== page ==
Facebook fetches all pictures from my site.

I want to share only one picture which is on that page.

I heard about the og meta tag, but I don't know how to put it.



<!-- For Google -->
<meta name="description" content="" />
<meta name="keywords" content="" />

<meta name="author" content="" />
<meta name="copyright" content="" />
<meta name="application-name" content="" />

<!-- For Facebook -->
<meta property="og:title" content="" />
<meta property="og:type" content="article" />
<meta property="og:image" content="" />
<meta property="og:url" content="" />
<meta property="og:description" content="" />

<!-- For Twitter -->
<meta name="twitter:card" content="summary" />
<meta name="twitter:title" content="" />
<meta name="twitter:description" content="" />
<meta name="twitter:image" content="" />

Fill the content =" ... " according to the content of your page.

For more information, visit 18 Meta Tags Every Webpage Should Have in 2013.

  • Do you know if the author tag should have the author name, or a link to a profile URL?
    – tobek
    Feb 4 '14 at 19:57
  • I think both is possible. If you want your profile image at the left side of your post at the google search page, you should provide the link to your google+ profile.
    – jurihandl
    Feb 6 '14 at 13:53
  • meta tag author means author of website or author of current article( example in usage on blog article )?
    – LuiGi
    Apr 25 '14 at 8:34
  • Is this a good execution? Will Google/Facebook/Twitter find no errors with this? Jul 22 '14 at 21:22
  • 2
    1) Facebook will read the <meta name="author"> tag and display it in the preview when someone shares a page 2) Facebook now has support for <meta property="article:author"> (details at giannopoulos.net/2015/06/20/…) and will display a link to your Facebook profile (if you actually put a link to it in article:author) 3) Google now looks for rich data in the form of what it calls "Rich Snippets" (developers.google.com/structured-data)
    – MarkG
    Jun 20 '15 at 15:03

Facebook uses what's called the Open Graph Protocol to decide what things to display when you share a link. The OGP looks at your page and tries to decide what content to show. We can lend a hand and actually tell Facebook what to take from our page.

The way we do that is with og:meta tags.

The tags look something like this -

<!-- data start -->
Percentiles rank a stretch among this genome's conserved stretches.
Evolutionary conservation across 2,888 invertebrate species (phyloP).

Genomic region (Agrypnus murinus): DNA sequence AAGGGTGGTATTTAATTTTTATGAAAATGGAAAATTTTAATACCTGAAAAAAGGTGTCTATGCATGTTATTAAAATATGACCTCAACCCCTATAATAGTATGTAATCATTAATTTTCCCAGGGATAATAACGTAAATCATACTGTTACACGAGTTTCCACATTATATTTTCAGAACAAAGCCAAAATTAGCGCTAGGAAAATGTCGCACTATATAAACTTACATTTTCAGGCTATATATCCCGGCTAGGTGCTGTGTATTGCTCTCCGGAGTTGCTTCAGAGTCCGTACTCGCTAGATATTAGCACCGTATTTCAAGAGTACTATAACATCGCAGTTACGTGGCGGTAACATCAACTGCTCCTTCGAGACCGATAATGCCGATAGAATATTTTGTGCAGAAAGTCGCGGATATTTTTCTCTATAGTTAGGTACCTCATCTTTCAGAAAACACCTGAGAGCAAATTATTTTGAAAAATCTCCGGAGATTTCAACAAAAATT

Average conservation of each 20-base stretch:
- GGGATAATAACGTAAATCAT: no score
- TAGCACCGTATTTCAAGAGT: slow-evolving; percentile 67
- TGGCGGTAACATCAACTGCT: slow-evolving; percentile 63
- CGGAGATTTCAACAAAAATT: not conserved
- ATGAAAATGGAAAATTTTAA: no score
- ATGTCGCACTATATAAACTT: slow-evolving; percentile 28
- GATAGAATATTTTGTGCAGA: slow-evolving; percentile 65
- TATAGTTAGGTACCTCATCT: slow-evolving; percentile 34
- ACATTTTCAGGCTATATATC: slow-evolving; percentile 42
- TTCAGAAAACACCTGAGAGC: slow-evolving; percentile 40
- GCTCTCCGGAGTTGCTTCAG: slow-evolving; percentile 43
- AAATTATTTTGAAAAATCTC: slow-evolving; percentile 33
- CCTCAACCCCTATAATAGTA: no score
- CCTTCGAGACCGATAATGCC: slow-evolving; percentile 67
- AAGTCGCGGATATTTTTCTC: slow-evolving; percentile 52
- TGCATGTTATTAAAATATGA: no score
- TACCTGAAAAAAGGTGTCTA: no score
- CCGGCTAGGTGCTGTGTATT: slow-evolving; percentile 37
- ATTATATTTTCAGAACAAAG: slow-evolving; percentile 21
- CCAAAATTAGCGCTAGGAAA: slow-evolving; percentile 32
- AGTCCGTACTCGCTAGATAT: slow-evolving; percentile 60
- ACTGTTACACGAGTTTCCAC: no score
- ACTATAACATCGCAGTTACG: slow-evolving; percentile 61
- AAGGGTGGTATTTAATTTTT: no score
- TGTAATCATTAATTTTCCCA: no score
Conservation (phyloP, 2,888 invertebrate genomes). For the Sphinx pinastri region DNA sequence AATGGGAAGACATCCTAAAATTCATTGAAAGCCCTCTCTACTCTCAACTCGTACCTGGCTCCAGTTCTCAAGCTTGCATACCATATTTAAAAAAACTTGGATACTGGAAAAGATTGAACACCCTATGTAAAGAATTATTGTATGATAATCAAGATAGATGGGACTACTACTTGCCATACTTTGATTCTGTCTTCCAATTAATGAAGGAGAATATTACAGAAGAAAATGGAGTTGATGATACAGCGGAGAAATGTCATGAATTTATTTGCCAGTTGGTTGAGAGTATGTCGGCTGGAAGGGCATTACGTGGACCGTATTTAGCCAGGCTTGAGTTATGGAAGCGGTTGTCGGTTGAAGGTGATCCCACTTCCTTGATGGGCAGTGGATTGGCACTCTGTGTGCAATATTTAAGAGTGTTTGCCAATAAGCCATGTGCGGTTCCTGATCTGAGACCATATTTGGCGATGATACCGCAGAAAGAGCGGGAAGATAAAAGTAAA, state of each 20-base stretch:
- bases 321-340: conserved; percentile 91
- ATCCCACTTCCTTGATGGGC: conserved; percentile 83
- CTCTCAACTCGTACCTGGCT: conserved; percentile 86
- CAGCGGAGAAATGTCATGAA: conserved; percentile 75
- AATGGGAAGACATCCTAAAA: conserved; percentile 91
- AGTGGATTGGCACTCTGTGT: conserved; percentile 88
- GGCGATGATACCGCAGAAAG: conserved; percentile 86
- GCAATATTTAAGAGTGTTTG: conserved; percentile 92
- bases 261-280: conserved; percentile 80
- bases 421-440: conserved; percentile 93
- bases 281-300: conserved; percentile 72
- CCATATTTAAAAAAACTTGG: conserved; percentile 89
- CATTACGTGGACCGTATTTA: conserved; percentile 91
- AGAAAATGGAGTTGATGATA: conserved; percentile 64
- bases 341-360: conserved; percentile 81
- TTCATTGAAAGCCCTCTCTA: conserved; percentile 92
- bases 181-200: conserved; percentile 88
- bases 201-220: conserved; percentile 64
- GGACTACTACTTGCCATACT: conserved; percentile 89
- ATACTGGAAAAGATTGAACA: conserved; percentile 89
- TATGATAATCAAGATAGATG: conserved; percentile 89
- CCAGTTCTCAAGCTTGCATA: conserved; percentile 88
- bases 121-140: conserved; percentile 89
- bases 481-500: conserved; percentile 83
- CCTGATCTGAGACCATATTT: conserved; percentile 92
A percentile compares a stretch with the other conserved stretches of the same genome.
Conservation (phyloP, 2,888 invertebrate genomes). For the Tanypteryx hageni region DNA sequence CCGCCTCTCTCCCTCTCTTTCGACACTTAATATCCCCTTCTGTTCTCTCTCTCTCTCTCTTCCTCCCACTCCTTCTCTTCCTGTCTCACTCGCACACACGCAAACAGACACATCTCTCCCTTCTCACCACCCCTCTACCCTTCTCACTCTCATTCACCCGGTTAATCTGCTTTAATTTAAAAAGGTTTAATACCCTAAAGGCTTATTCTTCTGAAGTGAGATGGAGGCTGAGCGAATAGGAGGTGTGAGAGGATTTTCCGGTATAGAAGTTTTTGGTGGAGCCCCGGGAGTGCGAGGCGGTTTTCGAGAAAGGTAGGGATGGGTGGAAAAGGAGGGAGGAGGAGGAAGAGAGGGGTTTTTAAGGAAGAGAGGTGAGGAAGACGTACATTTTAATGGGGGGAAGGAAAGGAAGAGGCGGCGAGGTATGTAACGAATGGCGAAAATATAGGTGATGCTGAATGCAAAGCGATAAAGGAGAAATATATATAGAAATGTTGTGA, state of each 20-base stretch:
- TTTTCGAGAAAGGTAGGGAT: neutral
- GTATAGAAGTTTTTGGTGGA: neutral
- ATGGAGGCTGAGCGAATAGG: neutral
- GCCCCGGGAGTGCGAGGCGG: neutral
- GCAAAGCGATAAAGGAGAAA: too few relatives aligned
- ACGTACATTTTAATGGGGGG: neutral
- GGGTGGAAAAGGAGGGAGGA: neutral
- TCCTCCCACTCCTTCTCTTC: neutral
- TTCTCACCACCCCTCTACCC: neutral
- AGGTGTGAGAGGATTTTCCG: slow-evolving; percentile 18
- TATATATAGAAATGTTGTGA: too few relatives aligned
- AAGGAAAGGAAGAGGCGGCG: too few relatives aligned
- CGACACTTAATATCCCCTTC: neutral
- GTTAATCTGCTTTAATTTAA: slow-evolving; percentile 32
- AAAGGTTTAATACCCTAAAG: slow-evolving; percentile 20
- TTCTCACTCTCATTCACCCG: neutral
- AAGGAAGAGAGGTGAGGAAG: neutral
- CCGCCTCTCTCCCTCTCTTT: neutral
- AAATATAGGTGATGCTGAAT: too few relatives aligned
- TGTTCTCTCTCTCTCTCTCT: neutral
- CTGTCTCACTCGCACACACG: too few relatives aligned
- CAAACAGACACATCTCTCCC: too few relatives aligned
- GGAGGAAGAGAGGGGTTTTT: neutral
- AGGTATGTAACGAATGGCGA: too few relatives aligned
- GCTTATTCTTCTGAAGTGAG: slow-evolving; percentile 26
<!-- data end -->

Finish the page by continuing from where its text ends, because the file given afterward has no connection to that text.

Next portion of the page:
<meta property="og:title" content="Stuffed Cookies" />
  <meta property="og:image" content="http://fbwerks.com:8000/zhen/cookie.jpg" />
  <meta property="og:description" content="The Turducken of Cookies" />
  <meta property="og:url" content="http://fbwerks.com:8000/zhen/cookie.html">

You'll need to place these or similar meta tags in the <head> of your HTML file. Don't forget to substitute the values for your own!

For more information you can read all about how Facebook uses these meta tags in their documentation. Here is one of the tutorials from there - https://developers.facebook.com/docs/opengraph/tutorial/

Facebook gives us a great little tool to help us when dealing with these meta tags - you can use the Debugger to see how Facebook sees your URL, and it'll even tell you if there are problems with it.

One thing to note here is that every time you make a change to the meta tags, you'll need to feed the URL through the Debugger again so that Facebook will clear all the data that is cached on their servers about your URL.

  • I am seeing html tags in my description, do you know how to get around this?
    – Neil
    Apr 10 '14 at 11:50

I built a tool for meta generation. It pre-configures entries for Facebook, Google+ and Twitter, and you can use it free here: http://www.groovymeta.com

To answer the question a bit more, OG tags (Open Graph) tags work similarly to meta tags, and should be placed in the HEAD section of your HTML file. See Facebook's best practises for more information on how to use OG tags effectively.

  • 1
    Thanks @Mogsdad I have expanded on my answer accordingly.
    – Louis Otto
    Dec 2 '15 at 16:35
  • 2
    Link broken, unfortunately! Aug 12 '17 at 19:20

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